Teacher-powered innovation: The value of and opportunity for teacher leadership in schools and policy.

This blog was originally posted on HomeRoom, the official blog of the U.S. Department of Education.

When we do everything right in schools, our students move closer to that peak on Maslow’s hierarchy of needs – self-actualization. It sounds pretty awesome. I’d like to achieve self-actualization too. But when you’re a student facing poverty, racism, family trouble, or just life as a kid growing up, that peak starts looking like K2.

The question then becomes what changes can we make in our systems so that schools can support students in meeting their basic needs while still pushing them to make academic gains that will impact their future choices and opportunities? For me, answering that question starts with the people who are with the students every day – their teachers.

As a founding teacher on the Design Team for the pilot high school, Social Justice Humanitas Academy (SJHA) in Los Angeles, last week I was invited to join a small group of teachers and principals in a Tea with Teachers meeting with Secretary of Education John King to discuss the value of teacher leadership in schools and in educational policy-making. SJHA is a Teacher-Powered School, and as such is driven by teachers and their connection to students. The school was founded by a group of teachers who envisioned a school centered on building our students’ humanity through curriculum that is rigorous and relevant to our students.

Unlike some teacher-led schools, SJHA does have a principal, but instead of directing teachers to execute a plan that too often is devised by people who are not actually inside the school, the principal teams with the teachers to develop the steps necessary to reach students where they are. For example, the math department felt students would benefit from an integrated math model rather than a traditional algebra-geometry sequence. With support of school resources, the teacher-team worked together to choose the appropriate books and now finishing its second year, the team feels the program is making a difference for kids.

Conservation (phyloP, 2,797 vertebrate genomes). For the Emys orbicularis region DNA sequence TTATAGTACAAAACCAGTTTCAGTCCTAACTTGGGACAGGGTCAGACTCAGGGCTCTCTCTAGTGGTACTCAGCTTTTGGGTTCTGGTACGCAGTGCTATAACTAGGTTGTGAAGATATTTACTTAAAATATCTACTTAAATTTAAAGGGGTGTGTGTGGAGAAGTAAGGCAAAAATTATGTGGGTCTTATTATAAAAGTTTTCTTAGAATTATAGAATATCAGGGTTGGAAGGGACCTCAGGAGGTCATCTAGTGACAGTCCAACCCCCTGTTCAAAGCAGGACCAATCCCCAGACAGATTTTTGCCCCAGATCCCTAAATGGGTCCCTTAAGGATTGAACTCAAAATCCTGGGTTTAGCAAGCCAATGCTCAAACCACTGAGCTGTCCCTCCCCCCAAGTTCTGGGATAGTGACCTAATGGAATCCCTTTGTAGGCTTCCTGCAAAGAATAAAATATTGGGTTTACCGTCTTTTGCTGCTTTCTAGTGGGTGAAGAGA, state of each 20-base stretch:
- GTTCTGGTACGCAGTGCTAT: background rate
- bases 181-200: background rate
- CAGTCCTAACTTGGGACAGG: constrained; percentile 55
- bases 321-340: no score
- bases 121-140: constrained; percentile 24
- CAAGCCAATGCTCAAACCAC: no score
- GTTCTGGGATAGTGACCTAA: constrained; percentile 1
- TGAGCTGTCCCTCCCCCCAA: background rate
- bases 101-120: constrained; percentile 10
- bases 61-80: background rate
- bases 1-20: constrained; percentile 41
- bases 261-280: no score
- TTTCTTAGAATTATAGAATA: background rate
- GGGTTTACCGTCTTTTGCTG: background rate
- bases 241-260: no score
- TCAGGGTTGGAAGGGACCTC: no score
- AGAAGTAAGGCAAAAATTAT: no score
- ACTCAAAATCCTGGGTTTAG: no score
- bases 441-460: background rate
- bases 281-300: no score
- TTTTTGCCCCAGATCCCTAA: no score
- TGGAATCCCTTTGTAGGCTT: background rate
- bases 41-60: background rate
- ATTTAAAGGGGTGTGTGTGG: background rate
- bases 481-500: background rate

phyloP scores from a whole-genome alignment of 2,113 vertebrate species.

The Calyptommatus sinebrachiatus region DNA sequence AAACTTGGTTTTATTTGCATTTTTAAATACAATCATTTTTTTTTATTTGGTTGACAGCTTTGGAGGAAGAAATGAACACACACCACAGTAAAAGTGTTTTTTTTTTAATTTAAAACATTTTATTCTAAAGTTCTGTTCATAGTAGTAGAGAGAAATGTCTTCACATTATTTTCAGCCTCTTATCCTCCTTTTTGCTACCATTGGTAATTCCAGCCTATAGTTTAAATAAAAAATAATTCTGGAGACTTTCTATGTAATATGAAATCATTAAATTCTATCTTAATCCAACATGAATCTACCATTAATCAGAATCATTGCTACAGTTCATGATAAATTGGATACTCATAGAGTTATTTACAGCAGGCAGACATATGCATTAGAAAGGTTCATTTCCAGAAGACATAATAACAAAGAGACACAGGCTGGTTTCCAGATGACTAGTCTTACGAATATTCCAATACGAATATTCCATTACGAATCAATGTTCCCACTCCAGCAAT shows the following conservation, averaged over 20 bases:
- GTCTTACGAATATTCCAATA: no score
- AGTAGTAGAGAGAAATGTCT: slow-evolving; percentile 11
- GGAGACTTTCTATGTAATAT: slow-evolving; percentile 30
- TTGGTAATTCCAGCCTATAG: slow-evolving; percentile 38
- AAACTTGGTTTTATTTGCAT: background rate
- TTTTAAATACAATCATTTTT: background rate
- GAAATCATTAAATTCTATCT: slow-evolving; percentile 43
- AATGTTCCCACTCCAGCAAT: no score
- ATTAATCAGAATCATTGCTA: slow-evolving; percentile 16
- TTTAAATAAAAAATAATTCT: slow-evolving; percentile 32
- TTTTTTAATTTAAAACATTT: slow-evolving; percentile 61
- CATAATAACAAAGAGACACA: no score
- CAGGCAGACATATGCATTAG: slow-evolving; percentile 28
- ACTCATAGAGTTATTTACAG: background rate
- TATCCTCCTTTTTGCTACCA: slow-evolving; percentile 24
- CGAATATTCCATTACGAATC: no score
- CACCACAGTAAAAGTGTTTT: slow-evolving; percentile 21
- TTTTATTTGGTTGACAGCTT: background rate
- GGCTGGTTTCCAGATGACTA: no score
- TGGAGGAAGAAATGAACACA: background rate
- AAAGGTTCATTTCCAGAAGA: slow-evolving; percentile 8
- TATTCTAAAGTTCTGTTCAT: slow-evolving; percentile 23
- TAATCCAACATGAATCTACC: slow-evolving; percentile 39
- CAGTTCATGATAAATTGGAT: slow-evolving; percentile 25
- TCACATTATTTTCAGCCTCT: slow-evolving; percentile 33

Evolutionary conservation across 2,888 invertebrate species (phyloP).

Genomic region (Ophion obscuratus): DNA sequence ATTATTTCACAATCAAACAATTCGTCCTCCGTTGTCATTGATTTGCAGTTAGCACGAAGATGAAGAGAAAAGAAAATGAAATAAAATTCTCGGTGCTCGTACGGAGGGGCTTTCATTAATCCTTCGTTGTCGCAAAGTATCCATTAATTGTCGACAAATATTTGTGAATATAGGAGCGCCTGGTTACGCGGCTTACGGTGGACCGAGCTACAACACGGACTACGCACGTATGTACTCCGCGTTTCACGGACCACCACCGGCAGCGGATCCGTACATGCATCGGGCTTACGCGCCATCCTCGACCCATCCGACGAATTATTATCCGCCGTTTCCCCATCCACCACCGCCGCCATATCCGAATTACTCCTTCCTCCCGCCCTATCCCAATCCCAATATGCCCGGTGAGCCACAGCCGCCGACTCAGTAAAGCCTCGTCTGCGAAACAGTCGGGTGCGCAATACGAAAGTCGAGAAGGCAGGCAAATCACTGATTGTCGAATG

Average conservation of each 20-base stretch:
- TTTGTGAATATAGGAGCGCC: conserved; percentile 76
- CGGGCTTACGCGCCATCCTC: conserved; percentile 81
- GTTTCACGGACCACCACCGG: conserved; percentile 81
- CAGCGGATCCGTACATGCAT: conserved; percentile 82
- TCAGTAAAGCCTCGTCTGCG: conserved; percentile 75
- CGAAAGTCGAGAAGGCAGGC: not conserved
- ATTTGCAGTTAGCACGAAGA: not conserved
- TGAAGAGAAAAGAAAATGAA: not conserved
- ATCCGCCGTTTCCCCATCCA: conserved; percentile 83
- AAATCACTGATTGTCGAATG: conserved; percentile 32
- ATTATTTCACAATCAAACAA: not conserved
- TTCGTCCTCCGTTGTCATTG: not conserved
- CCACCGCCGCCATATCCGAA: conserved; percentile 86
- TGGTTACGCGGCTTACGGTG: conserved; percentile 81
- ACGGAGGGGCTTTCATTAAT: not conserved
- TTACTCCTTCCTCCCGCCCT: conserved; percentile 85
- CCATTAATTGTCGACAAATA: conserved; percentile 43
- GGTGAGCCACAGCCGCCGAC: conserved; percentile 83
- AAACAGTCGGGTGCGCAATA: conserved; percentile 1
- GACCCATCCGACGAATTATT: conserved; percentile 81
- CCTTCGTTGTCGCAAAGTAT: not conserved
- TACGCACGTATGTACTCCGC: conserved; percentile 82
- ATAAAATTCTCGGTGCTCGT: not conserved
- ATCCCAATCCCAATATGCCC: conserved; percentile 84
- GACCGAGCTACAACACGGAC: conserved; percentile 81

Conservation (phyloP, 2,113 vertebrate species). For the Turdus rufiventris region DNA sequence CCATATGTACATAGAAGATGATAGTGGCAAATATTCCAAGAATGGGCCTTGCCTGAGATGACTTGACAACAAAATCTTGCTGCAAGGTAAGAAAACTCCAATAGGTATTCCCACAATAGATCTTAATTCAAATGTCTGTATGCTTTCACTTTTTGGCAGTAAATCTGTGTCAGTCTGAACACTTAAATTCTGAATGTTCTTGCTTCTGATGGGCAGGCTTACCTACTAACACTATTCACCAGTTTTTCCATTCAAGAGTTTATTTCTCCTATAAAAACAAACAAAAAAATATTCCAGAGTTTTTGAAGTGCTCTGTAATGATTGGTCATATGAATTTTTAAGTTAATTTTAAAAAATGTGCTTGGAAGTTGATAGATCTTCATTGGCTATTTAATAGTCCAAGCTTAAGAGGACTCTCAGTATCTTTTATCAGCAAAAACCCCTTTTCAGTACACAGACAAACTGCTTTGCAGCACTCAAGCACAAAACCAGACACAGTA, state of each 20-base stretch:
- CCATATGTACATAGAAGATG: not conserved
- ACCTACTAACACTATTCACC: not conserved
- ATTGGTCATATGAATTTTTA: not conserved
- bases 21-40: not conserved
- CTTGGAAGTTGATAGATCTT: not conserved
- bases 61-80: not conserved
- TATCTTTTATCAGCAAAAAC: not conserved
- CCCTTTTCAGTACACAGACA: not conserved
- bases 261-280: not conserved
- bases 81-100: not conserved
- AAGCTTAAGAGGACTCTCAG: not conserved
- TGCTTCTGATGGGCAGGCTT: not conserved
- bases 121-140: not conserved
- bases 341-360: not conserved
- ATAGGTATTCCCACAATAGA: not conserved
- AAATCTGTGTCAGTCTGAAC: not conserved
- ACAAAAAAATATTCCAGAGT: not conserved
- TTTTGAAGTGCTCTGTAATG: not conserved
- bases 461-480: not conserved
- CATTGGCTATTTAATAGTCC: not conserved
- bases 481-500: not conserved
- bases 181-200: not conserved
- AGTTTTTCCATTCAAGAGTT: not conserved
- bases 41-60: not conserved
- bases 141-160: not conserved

When teachers are able to exercise autonomy in this way, they are also more willing to be accountable to those decisions. With this new way of thinking, we were able to build a school for the students of SJHA, not for students at 160 different schools around Los Angeles.

At the Tea, we talked about the new Every Student Succeeds Act, which gives us some more specific opportunities to involve teachers directly in decision making. It is going to take more than curriculum and instruction to get our students to reach self-actualization. Schools need the ability to be innovative and flexible in supporting their students, and ESSA certainly uses that same terminology. If necessity is the mother of invention (or innovation), then we have to look at our students’ needs for the incentive to innovate.

Again, the people most closely connected to these needs are the teachers. At SJHA, a chemistry teacher saw that students were not getting enough opportunities to attend positive social events outside of school, so he started the Events Club. They have met famous authors like Malcolm Gladwell, gone to movie screenings, and even recently went to a political rally. Our principal saw that many of our male students were struggling to find positive male role models, so he started a men’s group. Our senior class plans and runs a community resource fair every spring – an idea that was started by an English teacher. Teachers saw needs first hand and have the power and autonomy to find and implement solutions.

ESSA gives us the opportunity to move forward on building schools that are more teacher-powered, more community-focused, and thus more adaptive to student needs. Instead of pushing ideas down to classrooms, we need leaders outside of the school to support teacher-inspired and teacher-powered innovation.

Self-actualization is a personal experience; why would we not personalize the support in finding it?

Jeff Austin teaches Economics and Government, serves as the coordinator, and was on the Design Team at the Social Justice Humanitas Academy in Los Angeles. In 2014-2105, he served as a Teacher Ambassador for the Teacher Powered Schools Initiative (a joint project of Education Evolving and the Center for Teaching Quality). An NBCT, Jeff was a 2013 Los Angeles County and LAUSD Teacher of the Year. His experience at SJHA is included in Corwin Press’s Growing Into Equity and Richard Hess’s Cage-Busting Teachers.